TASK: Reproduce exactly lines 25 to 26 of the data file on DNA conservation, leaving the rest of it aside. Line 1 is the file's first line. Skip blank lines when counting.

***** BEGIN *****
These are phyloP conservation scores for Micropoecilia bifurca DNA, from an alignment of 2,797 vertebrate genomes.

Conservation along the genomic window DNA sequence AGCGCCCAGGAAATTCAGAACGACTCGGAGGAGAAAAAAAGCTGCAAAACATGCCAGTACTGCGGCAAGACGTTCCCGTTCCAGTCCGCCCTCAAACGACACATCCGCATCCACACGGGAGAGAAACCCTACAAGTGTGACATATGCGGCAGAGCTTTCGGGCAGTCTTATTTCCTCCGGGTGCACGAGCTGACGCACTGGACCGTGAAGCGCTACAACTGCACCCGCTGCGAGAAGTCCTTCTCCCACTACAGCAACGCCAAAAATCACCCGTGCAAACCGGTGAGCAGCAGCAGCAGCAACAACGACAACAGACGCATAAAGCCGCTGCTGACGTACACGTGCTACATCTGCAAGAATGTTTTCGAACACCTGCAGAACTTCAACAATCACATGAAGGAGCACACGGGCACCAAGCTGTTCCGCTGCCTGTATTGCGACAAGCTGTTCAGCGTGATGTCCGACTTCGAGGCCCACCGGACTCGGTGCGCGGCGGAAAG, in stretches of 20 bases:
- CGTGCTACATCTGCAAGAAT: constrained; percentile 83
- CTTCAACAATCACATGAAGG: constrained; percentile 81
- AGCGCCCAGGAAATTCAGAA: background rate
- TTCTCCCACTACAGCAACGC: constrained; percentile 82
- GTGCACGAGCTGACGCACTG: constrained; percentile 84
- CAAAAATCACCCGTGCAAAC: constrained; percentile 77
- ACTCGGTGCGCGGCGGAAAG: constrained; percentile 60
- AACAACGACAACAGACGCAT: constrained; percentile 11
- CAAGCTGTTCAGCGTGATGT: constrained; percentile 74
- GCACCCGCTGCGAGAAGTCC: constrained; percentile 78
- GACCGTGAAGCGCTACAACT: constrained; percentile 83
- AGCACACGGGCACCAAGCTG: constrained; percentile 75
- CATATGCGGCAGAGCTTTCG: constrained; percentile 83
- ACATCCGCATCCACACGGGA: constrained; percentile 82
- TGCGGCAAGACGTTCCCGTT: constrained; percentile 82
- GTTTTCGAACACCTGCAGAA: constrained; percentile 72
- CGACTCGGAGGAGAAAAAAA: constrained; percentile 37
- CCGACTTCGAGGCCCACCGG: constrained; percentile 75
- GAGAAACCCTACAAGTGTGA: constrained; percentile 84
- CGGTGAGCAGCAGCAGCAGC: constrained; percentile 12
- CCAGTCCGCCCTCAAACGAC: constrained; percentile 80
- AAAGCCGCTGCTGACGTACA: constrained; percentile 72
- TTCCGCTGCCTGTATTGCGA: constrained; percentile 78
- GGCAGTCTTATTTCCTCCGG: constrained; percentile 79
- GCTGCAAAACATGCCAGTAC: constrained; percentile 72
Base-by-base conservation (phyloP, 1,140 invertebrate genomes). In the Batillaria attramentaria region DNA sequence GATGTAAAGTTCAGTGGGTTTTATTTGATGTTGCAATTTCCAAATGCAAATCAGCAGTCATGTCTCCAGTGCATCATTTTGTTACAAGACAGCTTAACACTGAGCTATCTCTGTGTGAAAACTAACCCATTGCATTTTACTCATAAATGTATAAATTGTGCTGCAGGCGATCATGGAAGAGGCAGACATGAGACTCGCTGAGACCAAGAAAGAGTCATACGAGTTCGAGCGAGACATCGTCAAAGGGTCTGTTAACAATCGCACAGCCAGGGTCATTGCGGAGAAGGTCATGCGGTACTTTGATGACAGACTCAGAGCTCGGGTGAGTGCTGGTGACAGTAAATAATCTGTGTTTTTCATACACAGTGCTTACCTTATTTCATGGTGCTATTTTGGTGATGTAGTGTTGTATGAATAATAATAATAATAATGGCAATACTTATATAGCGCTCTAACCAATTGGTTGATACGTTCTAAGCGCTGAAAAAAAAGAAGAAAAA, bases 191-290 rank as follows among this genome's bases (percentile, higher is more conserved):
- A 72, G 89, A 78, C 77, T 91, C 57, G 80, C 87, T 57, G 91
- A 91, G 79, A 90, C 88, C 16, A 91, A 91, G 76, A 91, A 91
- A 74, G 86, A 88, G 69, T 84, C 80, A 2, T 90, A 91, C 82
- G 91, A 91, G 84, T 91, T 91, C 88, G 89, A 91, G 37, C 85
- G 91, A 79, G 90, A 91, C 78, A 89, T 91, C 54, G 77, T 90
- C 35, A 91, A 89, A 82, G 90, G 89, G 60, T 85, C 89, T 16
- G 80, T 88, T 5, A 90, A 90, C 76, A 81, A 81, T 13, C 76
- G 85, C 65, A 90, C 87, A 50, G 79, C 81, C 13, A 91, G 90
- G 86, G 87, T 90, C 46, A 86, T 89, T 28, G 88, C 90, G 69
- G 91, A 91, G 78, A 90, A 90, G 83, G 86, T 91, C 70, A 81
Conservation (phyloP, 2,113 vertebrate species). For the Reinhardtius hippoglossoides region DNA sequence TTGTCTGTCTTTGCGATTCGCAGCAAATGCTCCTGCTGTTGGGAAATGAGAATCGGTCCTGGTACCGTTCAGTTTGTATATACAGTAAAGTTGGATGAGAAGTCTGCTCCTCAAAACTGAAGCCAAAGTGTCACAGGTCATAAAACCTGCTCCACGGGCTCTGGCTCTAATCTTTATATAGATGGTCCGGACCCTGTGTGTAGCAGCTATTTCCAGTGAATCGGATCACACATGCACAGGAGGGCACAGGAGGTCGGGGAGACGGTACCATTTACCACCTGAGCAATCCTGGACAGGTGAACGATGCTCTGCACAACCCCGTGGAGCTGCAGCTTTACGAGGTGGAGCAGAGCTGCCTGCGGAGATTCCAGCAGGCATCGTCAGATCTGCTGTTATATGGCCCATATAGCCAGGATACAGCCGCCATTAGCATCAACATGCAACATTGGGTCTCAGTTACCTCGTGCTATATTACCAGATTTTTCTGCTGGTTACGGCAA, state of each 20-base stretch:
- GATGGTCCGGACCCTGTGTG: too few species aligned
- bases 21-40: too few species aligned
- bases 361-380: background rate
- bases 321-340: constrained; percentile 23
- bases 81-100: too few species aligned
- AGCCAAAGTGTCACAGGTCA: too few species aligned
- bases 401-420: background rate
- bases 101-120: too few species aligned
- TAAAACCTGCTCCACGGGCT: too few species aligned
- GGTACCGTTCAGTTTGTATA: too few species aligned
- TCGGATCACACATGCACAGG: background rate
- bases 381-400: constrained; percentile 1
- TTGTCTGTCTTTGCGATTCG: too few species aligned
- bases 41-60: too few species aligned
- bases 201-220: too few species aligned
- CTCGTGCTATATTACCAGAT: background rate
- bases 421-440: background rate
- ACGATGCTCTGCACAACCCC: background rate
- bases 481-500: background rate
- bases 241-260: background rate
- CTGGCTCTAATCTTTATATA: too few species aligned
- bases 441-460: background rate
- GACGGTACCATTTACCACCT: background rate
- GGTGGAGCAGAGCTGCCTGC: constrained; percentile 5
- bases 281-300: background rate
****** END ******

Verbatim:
- TTCCGCTGCCTGTATTGCGA: constrained; percentile 78
- GGCAGTCTTATTTCCTCCGG: constrained; percentile 79